After the Murder

“Your coffin reached the monstrous hole. And a part of me went down into the muddy earth with you and lay down next to you and died with you.”
― Rosamund Lupton, Sister

After the murder, my prayers went something like this:

“Help me. God, help me. Please, fucking help me.”

I’m not certain whether I said these words aloud, or if they were stuck in my throat like something ready to explode. I don’t know whether I was alive when it was all happening. When it was all done. When she took her final breath.

What I mean to say is, I don’t know how I survived that dark, ugly, indescribable day and all the insufferable days afterward.

How I walked and talked and even applied makeup on the morning of her funeral.
How I put on a black and white dress, nylons, and brushed my hair, my teeth.
How I stood at the mirror with my stupid lipstick wondering how the hell we got here, how she was gone and I was here.

How the monster managed to shoot her three times in the head without me trying to save her, say goodbye.

I would’ve killed him with my bare hands. I would’ve broken every finger so he’d never pick up a gun. I would’ve sewn his lips together. I would have…I would have…

But I didn’t hear her when she cried out my name.

I remember my mom and I ironing seven salmon colored shirts for the pallbearers and wishing we were ironing them for a wedding, a baptism, some kind of celebration.

“Mom, is this real; is this happening?” I asked.

“Yes, honey.” She answered.

And we continued ironing those stiff, funeral shirts numbly, dizzily, in slow motion without uttering another word.

After the murder, my friend, Jeanie, brought me a case of Cupcake Merlot. I drank a bottle a day until they were all gone. And this couldn’t even deaden the pain, the massive loss of her—because grief is born into the world, but doesn’t die.

It lives inside but doesn’t forget. It bites you at the most unexpected times with its decayed, sharp fangs.

That’s the whole truth in case you’ve been wondering.

The world is made up of people who are uncomfortable with death and mourning and your stories about the past. They only want to hear about the living.

You need to adjust into who you used to be, who you once were before your heart shattered into a million pieces.
You need to put on a mask of feathers, bright red lipstick, and smile as if you were completely functional, normal.

Nothing will ever be normal again.

You must learn to breathe in between the aches, the pains, the solitude, and the twisting of organs. In the beginning, the in-betweens are brief and fleeting, but you can still find God, still find flickers of light.

After the murder, syllables begged me to write them down, release them from the dark corners of my mind.

And this is what saved me from turning into oncoming traffic, drinking myself into oblivion, and sticking my head inside an oven.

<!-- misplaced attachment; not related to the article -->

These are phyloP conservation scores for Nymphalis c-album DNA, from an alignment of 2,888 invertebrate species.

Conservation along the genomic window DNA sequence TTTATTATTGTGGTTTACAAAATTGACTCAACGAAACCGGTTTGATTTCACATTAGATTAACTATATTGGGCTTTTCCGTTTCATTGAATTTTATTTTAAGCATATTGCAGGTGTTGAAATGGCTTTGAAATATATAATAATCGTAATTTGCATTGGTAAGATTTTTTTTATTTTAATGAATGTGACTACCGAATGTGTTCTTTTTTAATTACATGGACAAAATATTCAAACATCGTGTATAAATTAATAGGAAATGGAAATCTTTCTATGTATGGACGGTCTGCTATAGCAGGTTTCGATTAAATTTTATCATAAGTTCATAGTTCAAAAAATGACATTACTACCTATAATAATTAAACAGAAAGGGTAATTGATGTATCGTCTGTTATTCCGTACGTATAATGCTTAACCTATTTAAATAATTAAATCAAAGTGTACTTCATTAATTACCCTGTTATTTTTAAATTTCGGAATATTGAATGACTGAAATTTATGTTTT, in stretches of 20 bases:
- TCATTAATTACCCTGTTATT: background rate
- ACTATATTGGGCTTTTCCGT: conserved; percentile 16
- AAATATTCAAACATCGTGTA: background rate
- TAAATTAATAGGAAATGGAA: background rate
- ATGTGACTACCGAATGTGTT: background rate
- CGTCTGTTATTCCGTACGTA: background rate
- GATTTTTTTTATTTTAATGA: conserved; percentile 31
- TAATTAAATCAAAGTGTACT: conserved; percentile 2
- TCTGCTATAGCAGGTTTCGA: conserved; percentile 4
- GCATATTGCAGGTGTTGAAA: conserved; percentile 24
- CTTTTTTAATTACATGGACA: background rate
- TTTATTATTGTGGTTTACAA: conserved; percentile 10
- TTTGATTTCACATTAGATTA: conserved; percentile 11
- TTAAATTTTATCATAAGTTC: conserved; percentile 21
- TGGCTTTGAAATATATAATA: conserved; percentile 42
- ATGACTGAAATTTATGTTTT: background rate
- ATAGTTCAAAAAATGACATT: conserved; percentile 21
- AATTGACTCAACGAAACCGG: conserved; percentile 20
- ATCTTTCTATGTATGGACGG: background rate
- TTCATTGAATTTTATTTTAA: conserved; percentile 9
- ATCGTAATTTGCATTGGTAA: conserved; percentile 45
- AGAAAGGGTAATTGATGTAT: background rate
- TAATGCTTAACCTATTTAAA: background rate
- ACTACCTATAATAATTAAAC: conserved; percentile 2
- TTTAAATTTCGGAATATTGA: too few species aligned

It would have been easy to die. Easy to become nothing.

But I decided to live instead.

*If you are being abused in ANY way whatsoever, help is available.
Call the National Domestic Abuse Hotline  1-800-799-7233

Photo Credit: @Kim Sisto Robinson All Rights Reserved


Kim Sisto Robinson

Kim Sisto Robinson is a mother, lover, poet, writer, educator, obsessive blogger, lover of cats, cheese puffs, chocolate chips cookies, Sylvia Plath, addicted to books, women’s stories, walking with audio books ( Lolita was off the charts!), and powerful, transformative words. Her work has appeared in Scary Mommy, Bella On Line, Glass Woman, Migrations, Rebelle Society, and Feminine Collective. She created her blog, My Inner Chick, to honor her sister, Kay, whom was murdered by her estranged husband in 2010. Her mission is to give “Voice” to all women without one. She was honored the "Men As Peacemaker's Award" in 2015 for her work with domestic violence.

21 thoughts on “After the Murder

  1. Christine Carter Reply

    Because you have so bravely chose to live- you are saving lives, shining light in dark corners, and bringing hope to dying souls.

    Every single day you chose to live, you pour out your heart so that others might be saved.

  2. lisa thomson Reply

    This is so powerful, Kim. I’m sure it was hard to write and to relive each time.This: “—because grief is born into the world, but doesn’t die.” Profound. Painful. This will save a life.

  3. Mandy Reply

    Love you Kim. Love how you can always so eloquently draw us into you, to feel what you feel My heart aches with yours.
    Much love and hugs from sunny South Africa,
    🙂 Mandy xoxoxo

  4. Carrie Reimer Reply

    I am so glad you decided to live and write, write, write; because you made it ok for me to bare my soul and speak about my abusive ex honestly. Your strength and honesty exposes abuse in all its ugliness. Thank you!! Hugs ♡

  5. Ginger Emas Reply

    I truly cannot even imagine, but I am so thankful that you decided to write, write, write about it, about you, and about your beautiful sister. Your words will make a difference in this world and in the lives of people and women who unfortunately are in similar situations. I love your heart.

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